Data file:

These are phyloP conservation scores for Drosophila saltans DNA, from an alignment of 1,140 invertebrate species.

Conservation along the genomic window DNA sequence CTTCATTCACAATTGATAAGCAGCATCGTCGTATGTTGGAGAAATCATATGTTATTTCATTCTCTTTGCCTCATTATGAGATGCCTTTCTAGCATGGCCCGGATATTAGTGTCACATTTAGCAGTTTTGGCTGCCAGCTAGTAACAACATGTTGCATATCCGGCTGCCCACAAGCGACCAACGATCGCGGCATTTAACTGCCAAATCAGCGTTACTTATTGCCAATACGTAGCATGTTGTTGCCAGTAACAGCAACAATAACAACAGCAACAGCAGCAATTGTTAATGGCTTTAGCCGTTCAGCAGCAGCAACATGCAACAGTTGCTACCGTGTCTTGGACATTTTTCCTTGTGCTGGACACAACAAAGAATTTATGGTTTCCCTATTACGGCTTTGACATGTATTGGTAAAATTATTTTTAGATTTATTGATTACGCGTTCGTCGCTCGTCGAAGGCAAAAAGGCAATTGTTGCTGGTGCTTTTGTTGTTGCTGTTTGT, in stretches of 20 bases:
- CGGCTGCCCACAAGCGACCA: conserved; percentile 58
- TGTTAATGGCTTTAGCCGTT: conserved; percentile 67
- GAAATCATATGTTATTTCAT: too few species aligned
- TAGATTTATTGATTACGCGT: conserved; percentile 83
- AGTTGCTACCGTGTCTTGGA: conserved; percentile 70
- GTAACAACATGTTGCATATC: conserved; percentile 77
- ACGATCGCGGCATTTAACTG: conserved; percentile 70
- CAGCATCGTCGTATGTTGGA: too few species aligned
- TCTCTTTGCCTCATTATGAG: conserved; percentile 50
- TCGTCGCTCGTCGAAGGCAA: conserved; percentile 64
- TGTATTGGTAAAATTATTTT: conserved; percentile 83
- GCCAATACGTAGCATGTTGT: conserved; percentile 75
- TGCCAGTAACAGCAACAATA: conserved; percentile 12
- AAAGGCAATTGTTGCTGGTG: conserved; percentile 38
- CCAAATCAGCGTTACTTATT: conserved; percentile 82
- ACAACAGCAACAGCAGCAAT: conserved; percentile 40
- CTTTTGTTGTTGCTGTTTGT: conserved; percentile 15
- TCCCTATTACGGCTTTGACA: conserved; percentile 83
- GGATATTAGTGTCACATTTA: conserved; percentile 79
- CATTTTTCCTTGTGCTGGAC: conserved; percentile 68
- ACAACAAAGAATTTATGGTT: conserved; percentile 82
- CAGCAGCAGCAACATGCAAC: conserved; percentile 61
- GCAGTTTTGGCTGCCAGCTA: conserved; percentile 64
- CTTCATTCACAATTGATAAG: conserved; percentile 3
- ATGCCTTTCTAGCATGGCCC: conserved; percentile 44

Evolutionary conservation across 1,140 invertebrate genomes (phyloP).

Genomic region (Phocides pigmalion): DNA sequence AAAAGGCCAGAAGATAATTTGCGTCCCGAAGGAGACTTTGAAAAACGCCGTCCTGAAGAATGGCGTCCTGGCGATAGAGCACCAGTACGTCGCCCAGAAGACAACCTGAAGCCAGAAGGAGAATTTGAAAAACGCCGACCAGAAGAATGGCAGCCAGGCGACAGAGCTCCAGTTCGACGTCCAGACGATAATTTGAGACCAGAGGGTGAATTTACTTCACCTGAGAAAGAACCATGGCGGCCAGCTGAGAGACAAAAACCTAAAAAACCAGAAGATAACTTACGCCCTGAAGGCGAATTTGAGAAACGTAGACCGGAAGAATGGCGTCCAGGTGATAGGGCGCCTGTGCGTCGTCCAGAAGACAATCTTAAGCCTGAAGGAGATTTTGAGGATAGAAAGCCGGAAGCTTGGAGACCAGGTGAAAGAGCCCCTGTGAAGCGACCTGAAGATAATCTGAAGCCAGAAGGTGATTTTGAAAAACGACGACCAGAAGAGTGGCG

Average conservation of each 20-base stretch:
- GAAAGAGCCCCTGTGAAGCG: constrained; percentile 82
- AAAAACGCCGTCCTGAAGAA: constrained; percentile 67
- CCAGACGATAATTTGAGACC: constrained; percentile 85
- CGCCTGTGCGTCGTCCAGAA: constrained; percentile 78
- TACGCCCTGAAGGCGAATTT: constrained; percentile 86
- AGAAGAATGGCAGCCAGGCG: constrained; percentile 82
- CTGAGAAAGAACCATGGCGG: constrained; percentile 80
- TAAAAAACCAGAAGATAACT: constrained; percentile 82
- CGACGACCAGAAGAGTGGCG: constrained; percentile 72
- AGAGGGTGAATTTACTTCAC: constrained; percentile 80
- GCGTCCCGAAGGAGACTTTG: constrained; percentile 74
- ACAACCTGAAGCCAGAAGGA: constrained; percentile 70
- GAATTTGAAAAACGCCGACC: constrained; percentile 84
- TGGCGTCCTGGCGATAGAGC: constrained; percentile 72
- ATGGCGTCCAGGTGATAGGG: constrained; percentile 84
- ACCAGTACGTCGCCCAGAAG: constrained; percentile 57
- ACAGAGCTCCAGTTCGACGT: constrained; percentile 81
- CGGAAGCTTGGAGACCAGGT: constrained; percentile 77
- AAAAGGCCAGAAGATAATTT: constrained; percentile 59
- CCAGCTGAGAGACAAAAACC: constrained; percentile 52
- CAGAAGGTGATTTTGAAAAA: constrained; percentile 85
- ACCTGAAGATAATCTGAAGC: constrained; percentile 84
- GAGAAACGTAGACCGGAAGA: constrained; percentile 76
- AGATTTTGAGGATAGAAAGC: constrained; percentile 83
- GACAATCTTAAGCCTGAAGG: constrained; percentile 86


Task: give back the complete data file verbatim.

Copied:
These are phyloP conservation scores for Drosophila saltans DNA, from an alignment of 1,140 invertebrate species.

Conservation along the genomic window DNA sequence CTTCATTCACAATTGATAAGCAGCATCGTCGTATGTTGGAGAAATCATATGTTATTTCATTCTCTTTGCCTCATTATGAGATGCCTTTCTAGCATGGCCCGGATATTAGTGTCACATTTAGCAGTTTTGGCTGCCAGCTAGTAACAACATGTTGCATATCCGGCTGCCCACAAGCGACCAACGATCGCGGCATTTAACTGCCAAATCAGCGTTACTTATTGCCAATACGTAGCATGTTGTTGCCAGTAACAGCAACAATAACAACAGCAACAGCAGCAATTGTTAATGGCTTTAGCCGTTCAGCAGCAGCAACATGCAACAGTTGCTACCGTGTCTTGGACATTTTTCCTTGTGCTGGACACAACAAAGAATTTATGGTTTCCCTATTACGGCTTTGACATGTATTGGTAAAATTATTTTTAGATTTATTGATTACGCGTTCGTCGCTCGTCGAAGGCAAAAAGGCAATTGTTGCTGGTGCTTTTGTTGTTGCTGTTTGT, in stretches of 20 bases:
- CGGCTGCCCACAAGCGACCA: conserved; percentile 58
- TGTTAATGGCTTTAGCCGTT: conserved; percentile 67
- GAAATCATATGTTATTTCAT: too few species aligned
- TAGATTTATTGATTACGCGT: conserved; percentile 83
- AGTTGCTACCGTGTCTTGGA: conserved; percentile 70
- GTAACAACATGTTGCATATC: conserved; percentile 77
- ACGATCGCGGCATTTAACTG: conserved; percentile 70
- CAGCATCGTCGTATGTTGGA: too few species aligned
- TCTCTTTGCCTCATTATGAG: conserved; percentile 50
- TCGTCGCTCGTCGAAGGCAA: conserved; percentile 64
- TGTATTGGTAAAATTATTTT: conserved; percentile 83
- GCCAATACGTAGCATGTTGT: conserved; percentile 75
- TGCCAGTAACAGCAACAATA: conserved; percentile 12
- AAAGGCAATTGTTGCTGGTG: conserved; percentile 38
- CCAAATCAGCGTTACTTATT: conserved; percentile 82
- ACAACAGCAACAGCAGCAAT: conserved; percentile 40
- CTTTTGTTGTTGCTGTTTGT: conserved; percentile 15
- TCCCTATTACGGCTTTGACA: conserved; percentile 83
- GGATATTAGTGTCACATTTA: conserved; percentile 79
- CATTTTTCCTTGTGCTGGAC: conserved; percentile 68
- ACAACAAAGAATTTATGGTT: conserved; percentile 82
- CAGCAGCAGCAACATGCAAC: conserved; percentile 61
- GCAGTTTTGGCTGCCAGCTA: conserved; percentile 64
- CTTCATTCACAATTGATAAG: conserved; percentile 3
- ATGCCTTTCTAGCATGGCCC: conserved; percentile 44

Evolutionary conservation across 1,140 invertebrate genomes (phyloP).

Genomic region (Phocides pigmalion): DNA sequence AAAAGGCCAGAAGATAATTTGCGTCCCGAAGGAGACTTTGAAAAACGCCGTCCTGAAGAATGGCGTCCTGGCGATAGAGCACCAGTACGTCGCCCAGAAGACAACCTGAAGCCAGAAGGAGAATTTGAAAAACGCCGACCAGAAGAATGGCAGCCAGGCGACAGAGCTCCAGTTCGACGTCCAGACGATAATTTGAGACCAGAGGGTGAATTTACTTCACCTGAGAAAGAACCATGGCGGCCAGCTGAGAGACAAAAACCTAAAAAACCAGAAGATAACTTACGCCCTGAAGGCGAATTTGAGAAACGTAGACCGGAAGAATGGCGTCCAGGTGATAGGGCGCCTGTGCGTCGTCCAGAAGACAATCTTAAGCCTGAAGGAGATTTTGAGGATAGAAAGCCGGAAGCTTGGAGACCAGGTGAAAGAGCCCCTGTGAAGCGACCTGAAGATAATCTGAAGCCAGAAGGTGATTTTGAAAAACGACGACCAGAAGAGTGGCG

Average conservation of each 20-base stretch:
- GAAAGAGCCCCTGTGAAGCG: constrained; percentile 82
- AAAAACGCCGTCCTGAAGAA: constrained; percentile 67
- CCAGACGATAATTTGAGACC: constrained; percentile 85
- CGCCTGTGCGTCGTCCAGAA: constrained; percentile 78
- TACGCCCTGAAGGCGAATTT: constrained; percentile 86
- AGAAGAATGGCAGCCAGGCG: constrained; percentile 82
- CTGAGAAAGAACCATGGCGG: constrained; percentile 80
- TAAAAAACCAGAAGATAACT: constrained; percentile 82
- CGACGACCAGAAGAGTGGCG: constrained; percentile 72
- AGAGGGTGAATTTACTTCAC: constrained; percentile 80
- GCGTCCCGAAGGAGACTTTG: constrained; percentile 74
- ACAACCTGAAGCCAGAAGGA: constrained; percentile 70
- GAATTTGAAAAACGCCGACC: constrained; percentile 84
- TGGCGTCCTGGCGATAGAGC: constrained; percentile 72
- ATGGCGTCCAGGTGATAGGG: constrained; percentile 84
- ACCAGTACGTCGCCCAGAAG: constrained; percentile 57
- ACAGAGCTCCAGTTCGACGT: constrained; percentile 81
- CGGAAGCTTGGAGACCAGGT: constrained; percentile 77
- AAAAGGCCAGAAGATAATTT: constrained; percentile 59
- CCAGCTGAGAGACAAAAACC: constrained; percentile 52
- CAGAAGGTGATTTTGAAAAA: constrained; percentile 85
- ACCTGAAGATAATCTGAAGC: constrained; percentile 84
- GAGAAACGTAGACCGGAAGA: constrained; percentile 76
- AGATTTTGAGGATAGAAAGC: constrained; percentile 83
- GACAATCTTAAGCCTGAAGG: constrained; percentile 86